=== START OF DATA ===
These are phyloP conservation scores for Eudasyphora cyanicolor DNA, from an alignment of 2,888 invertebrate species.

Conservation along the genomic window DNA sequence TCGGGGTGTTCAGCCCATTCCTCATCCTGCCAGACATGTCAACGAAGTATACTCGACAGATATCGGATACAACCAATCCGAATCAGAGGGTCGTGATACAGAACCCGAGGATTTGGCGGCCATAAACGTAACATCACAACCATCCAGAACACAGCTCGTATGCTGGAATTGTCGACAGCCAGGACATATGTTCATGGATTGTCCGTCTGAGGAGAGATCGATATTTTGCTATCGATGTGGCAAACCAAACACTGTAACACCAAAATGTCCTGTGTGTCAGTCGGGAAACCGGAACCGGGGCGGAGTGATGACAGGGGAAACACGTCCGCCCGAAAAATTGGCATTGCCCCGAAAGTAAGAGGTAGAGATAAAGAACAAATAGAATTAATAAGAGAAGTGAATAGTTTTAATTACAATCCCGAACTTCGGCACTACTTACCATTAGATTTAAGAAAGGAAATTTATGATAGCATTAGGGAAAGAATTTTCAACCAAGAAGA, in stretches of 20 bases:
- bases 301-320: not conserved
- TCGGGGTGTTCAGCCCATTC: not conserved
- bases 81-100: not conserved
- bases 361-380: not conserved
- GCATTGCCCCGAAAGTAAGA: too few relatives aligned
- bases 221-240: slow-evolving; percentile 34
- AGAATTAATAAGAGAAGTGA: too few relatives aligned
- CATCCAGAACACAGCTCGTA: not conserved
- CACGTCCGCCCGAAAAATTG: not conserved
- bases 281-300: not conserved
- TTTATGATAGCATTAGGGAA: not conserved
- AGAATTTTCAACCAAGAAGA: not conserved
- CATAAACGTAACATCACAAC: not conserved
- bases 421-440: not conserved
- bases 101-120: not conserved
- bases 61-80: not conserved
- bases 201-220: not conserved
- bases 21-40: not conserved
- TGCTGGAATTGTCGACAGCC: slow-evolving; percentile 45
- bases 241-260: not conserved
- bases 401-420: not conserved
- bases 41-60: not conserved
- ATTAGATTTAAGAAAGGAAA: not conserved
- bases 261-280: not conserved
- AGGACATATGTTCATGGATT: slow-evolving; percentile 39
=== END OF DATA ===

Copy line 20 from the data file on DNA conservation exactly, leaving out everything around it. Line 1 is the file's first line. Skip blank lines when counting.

- bases 21-40: not conserved